For God alone, O my soul, wait in silence, for my hope is from him. He only is my rock and my salvation, my fortress; I shall not be shaken. On God rests my salvation and my glory; my mighty rock, my refuge is God. Trust in him at all times, O people; pour out your heart before him; God is a refuge for us. Selah (Psalm 62:5-8 ESV)
I am so thankful that God is my strength and my hope. No matter what I face, I have a refuge—security, hope, love. I love that I can lean in to him, and I will not fall because He is so strong and powerful. Yet He still personally knows and loves me such that I can “pour out my heart” before him. Amazing!
Now, I am not talking about the kind of “Lean in” described by Sheryl Sandberg and others—this is not about any social agenda or about placing my identity in something I control or can accomplish. In fact, I like to avoid the posturing that goes along with the dispute between “stay at home” and “working” moms, and I seek to support my friends, who all face varied challenges and stresses.
I do think, however, that leaning into the Lord is related to “leaning in” in other relational contexts. We absolutely need community, and should accept and embrace the support and help others can give. I have noticed this to be true particularly in the foster parent community we are getting to know here in Yolo County, CA, as we re-license for foster care here. It is a beautiful thing to admit our need for support and help and to find it in like-minded people. It has been great to jump right in and get to know people in this community right after moving to Davis. We are also in the process of deciding what church community here we want to plug into. It is a big decision, because a church family is important, helping one another pursue Christ and serving one another in love.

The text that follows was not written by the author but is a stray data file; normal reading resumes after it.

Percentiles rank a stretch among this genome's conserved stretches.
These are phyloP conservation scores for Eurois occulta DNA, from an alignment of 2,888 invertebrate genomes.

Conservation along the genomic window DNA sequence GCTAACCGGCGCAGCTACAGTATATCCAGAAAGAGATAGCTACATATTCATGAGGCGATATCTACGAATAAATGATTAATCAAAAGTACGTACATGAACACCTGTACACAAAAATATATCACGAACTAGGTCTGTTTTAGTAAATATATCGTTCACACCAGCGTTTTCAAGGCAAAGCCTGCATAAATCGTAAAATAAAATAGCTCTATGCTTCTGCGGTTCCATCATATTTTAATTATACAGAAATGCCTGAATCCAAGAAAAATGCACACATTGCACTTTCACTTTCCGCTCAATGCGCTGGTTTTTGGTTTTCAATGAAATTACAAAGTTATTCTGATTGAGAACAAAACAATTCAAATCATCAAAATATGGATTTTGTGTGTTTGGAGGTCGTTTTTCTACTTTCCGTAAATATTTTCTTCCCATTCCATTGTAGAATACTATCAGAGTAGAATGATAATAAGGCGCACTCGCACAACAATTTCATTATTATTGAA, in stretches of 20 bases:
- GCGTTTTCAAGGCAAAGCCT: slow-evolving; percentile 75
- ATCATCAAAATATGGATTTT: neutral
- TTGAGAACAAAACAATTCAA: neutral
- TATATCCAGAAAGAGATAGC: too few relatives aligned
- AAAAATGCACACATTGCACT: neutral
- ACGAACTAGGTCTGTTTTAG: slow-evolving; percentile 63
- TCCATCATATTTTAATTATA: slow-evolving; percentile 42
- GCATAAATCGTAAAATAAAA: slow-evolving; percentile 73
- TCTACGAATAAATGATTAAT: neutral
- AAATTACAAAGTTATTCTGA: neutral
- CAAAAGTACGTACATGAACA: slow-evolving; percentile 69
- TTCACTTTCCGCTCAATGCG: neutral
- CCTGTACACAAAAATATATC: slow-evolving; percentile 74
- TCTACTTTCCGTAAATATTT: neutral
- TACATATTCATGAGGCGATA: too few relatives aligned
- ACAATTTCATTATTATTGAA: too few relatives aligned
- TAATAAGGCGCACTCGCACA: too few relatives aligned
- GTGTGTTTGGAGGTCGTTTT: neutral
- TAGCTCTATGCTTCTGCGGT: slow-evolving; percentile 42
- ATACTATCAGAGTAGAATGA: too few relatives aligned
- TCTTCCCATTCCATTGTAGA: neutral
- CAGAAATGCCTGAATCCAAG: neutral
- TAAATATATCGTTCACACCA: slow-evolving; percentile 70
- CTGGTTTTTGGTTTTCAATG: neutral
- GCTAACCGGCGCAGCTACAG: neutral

Yet God is the only one who can handle the full weight of our lives—nothing surprises him/nothing is too big for him/nothing is outside of the realm of his grace and mercy. In many things related to transitioning, I find that I occasionally hit that point where I lack the energy to keep pushing forward, and can feel tired and overwhelmed. Not depressed or wanting to give up, but just missing the known and simple things that come when you have been in a community for a while. When I feel like that, I am glad God is sovereign and that He is my refuge. Knowing that enables me to relax and enjoy the fun that is going on right now around me—the kids jumping in the sprinklers when they come on to water the grass at night; the laughter at Pippin jumping on a grasshopper and batting it around; the conversations with a UC Davis student that our kids already love; a good connection with a neighbor whose kids are close to my kids’ age; watching our kids play with their cousins; getting to know a believer in the Foster care classes who grew up half a world away, and is sharing about her culture and her faith.
God is good, and I will have the strength to face each challenge that comes, because I have a refuge. So whatever happens with the next foster child we care for, whatever energy and time it takes to do the increasing amounts of legal work for Cru that is coming up for me this fall, whatever ministry challenges and joys arise as we serve with our new staff team, whatever studying for seminary classes entails for Jeremiah… We have a refuge. I shall not be shaken. I will worship the Lord!